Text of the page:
Skip to main contentSkip to main content
You are the owner of this article.
You have permission to edit this article.
Mike Copeland: Walmart's local energy; Lacy named to HOF; McAlister's remodel; Woodway Family Center; River Square progress; Slim Chickens

Mike Copeland: Walmart's local energy; Lacy named to HOF; McAlister's remodel; Woodway Family Center; River Square progress; Slim Chickens

  • 0

Engie North America is creating 100 wind turbines to create 300 MW of power for customers including Walmart. 35,000 acres are now under long-term lease for the project. Most of the towers are in Limestone County, with some in McLennan County around Mart.    > Read the full story

That 100-turbine wind farm sprawling across McLennan and Limestone counties has become a source of pride for Walmart. The nation’s largest retailer collaborated with Engie North America on the Prairie Hill Project, a cog in its plan to meet 100% of its energy needs with renewables.

That percentage now stands at 36%, said a news release.

Walmart now has access to more than 500 megawatts of renewable energy via three separate wind farms, including Prairie Hill’s 300 megawatts. Walmart hopes to “supply renewable energy annually to hundreds of stores, clubs and distribution centers across Texas, South Dakota and Oklahoma.”

That’s enough capacity to power 240,000 American homes for one year.

Lacy named to HOF

David Lacy, president of Community Bank & Trust and member of a longtime banking family in Waco, has been named to the Texas Bankers Hall of Fame.

He was among five bankers inducted during ceremonies on the campus of Sam Houston State University, site of the hall that honors the contributions of Texas bankers and recognizes pioneers in the industry, said a release.

William David Lacy began his 42-year full-time banking career in 1979, following graduation from Baylor University with a degree in accounting and finance. He worked as a teller and in the auditing, information technology and marketing departments before becoming a commercial lender. He was employed at RepublicBank and NationsBank before joining Community Bank & Trust in 1990, where has worked since.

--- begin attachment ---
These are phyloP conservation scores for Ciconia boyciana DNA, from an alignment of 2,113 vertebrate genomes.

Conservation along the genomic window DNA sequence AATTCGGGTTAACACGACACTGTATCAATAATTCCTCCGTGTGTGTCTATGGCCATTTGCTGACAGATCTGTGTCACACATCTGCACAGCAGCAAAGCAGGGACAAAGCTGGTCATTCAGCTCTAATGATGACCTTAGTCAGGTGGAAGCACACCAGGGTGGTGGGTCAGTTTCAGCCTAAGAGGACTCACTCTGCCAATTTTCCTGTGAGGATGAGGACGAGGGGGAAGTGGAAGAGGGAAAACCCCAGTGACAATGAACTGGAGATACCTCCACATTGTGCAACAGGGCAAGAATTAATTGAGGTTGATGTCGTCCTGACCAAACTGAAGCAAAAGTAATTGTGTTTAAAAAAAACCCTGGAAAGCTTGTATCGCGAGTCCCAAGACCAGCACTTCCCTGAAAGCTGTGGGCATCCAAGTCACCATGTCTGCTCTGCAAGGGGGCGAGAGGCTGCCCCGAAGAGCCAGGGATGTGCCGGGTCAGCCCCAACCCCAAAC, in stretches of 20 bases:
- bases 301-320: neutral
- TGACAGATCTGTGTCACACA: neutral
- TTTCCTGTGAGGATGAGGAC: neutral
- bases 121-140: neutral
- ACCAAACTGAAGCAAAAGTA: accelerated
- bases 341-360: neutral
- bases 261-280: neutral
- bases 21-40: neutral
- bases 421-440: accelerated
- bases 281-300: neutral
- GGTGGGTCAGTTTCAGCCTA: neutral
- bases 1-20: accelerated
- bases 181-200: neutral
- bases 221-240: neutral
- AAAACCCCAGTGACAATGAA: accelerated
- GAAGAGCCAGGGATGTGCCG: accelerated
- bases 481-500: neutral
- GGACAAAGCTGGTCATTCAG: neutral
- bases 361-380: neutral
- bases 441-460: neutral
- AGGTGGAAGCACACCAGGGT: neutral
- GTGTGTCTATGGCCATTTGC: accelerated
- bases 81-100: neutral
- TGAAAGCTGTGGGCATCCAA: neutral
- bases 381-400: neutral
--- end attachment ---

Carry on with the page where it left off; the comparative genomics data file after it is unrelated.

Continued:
Lacy’s great-grandfather, grandfather and father, Walter G. Lacy Jr., all served as president of Citizens National Bank of Waco between 1909 and 1971.

Best business state, again

For the 17th straight year, the nation’s leading CEOs have named Texas the best state for business, according to a survey by Chief Executive magazine.

Chief executives grade states on business climate, workforce and quality of life, said a release, adding Texas has topped the poll since its inception.

“Texas continues to dominate as the Best State for Business because of the unmatched competitive advantages we offer: no corporate or personal income taxes, a predictable regulatory climate, and a young, growing and skilled workforce,” said Texas Gov. Greg Abbott in his response.

McAlister’s only remodeling

McAlister’s Deli at 1505 Hewitt Drive has closed temporarily for remodeling. It is scheduled to reopen with a new look on Friday, says its Facebook page.

Several readers had expressed concern in email messages that the restaurant was closing for good, having spotted work crews and materials.

Slim Chickens update

Slim Chickens is an Arkansas-based chain specializing in chicken tenders prepared with a buttermilk marinade. It offers several house dipping sauces and sides, and has introduced four chicken sandwiches.